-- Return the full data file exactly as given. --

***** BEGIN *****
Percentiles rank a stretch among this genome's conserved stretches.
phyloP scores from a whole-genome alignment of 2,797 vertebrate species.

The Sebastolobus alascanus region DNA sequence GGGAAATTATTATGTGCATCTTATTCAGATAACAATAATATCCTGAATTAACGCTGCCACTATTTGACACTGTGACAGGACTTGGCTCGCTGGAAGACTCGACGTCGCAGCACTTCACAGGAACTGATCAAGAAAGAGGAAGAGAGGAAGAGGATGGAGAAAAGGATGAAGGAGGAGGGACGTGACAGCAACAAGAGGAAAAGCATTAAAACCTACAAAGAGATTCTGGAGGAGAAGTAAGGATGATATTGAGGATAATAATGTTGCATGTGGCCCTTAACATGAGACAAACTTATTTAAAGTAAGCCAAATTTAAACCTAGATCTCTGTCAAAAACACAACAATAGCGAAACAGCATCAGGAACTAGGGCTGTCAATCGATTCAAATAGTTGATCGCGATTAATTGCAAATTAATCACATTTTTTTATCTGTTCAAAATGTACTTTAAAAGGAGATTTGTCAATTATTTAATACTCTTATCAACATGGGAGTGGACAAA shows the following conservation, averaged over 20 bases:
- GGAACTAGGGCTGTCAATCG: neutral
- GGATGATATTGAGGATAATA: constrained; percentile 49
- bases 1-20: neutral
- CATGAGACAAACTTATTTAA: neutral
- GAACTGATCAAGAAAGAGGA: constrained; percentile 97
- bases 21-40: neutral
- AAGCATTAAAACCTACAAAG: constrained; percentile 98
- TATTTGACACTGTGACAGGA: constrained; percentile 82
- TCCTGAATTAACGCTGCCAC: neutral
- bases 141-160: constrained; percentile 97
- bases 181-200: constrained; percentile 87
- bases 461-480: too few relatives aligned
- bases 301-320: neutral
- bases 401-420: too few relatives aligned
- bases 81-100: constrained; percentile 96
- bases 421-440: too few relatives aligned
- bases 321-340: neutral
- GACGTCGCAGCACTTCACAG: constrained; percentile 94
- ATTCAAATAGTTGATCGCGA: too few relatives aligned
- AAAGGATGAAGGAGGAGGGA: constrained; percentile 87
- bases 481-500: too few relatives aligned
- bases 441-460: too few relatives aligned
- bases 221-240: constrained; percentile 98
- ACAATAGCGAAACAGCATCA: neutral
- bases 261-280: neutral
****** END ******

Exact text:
Percentiles rank a stretch among this genome's conserved stretches.
phyloP scores from a whole-genome alignment of 2,797 vertebrate species.

The Sebastolobus alascanus region DNA sequence GGGAAATTATTATGTGCATCTTATTCAGATAACAATAATATCCTGAATTAACGCTGCCACTATTTGACACTGTGACAGGACTTGGCTCGCTGGAAGACTCGACGTCGCAGCACTTCACAGGAACTGATCAAGAAAGAGGAAGAGAGGAAGAGGATGGAGAAAAGGATGAAGGAGGAGGGACGTGACAGCAACAAGAGGAAAAGCATTAAAACCTACAAAGAGATTCTGGAGGAGAAGTAAGGATGATATTGAGGATAATAATGTTGCATGTGGCCCTTAACATGAGACAAACTTATTTAAAGTAAGCCAAATTTAAACCTAGATCTCTGTCAAAAACACAACAATAGCGAAACAGCATCAGGAACTAGGGCTGTCAATCGATTCAAATAGTTGATCGCGATTAATTGCAAATTAATCACATTTTTTTATCTGTTCAAAATGTACTTTAAAAGGAGATTTGTCAATTATTTAATACTCTTATCAACATGGGAGTGGACAAA shows the following conservation, averaged over 20 bases:
- GGAACTAGGGCTGTCAATCG: neutral
- GGATGATATTGAGGATAATA: constrained; percentile 49
- bases 1-20: neutral
- CATGAGACAAACTTATTTAA: neutral
- GAACTGATCAAGAAAGAGGA: constrained; percentile 97
- bases 21-40: neutral
- AAGCATTAAAACCTACAAAG: constrained; percentile 98
- TATTTGACACTGTGACAGGA: constrained; percentile 82
- TCCTGAATTAACGCTGCCAC: neutral
- bases 141-160: constrained; percentile 97
- bases 181-200: constrained; percentile 87
- bases 461-480: too few relatives aligned
- bases 301-320: neutral
- bases 401-420: too few relatives aligned
- bases 81-100: constrained; percentile 96
- bases 421-440: too few relatives aligned
- bases 321-340: neutral
- GACGTCGCAGCACTTCACAG: constrained; percentile 94
- ATTCAAATAGTTGATCGCGA: too few relatives aligned
- AAAGGATGAAGGAGGAGGGA: constrained; percentile 87
- bases 481-500: too few relatives aligned
- bases 441-460: too few relatives aligned
- bases 221-240: constrained; percentile 98
- ACAATAGCGAAACAGCATCA: neutral
- bases 261-280: neutral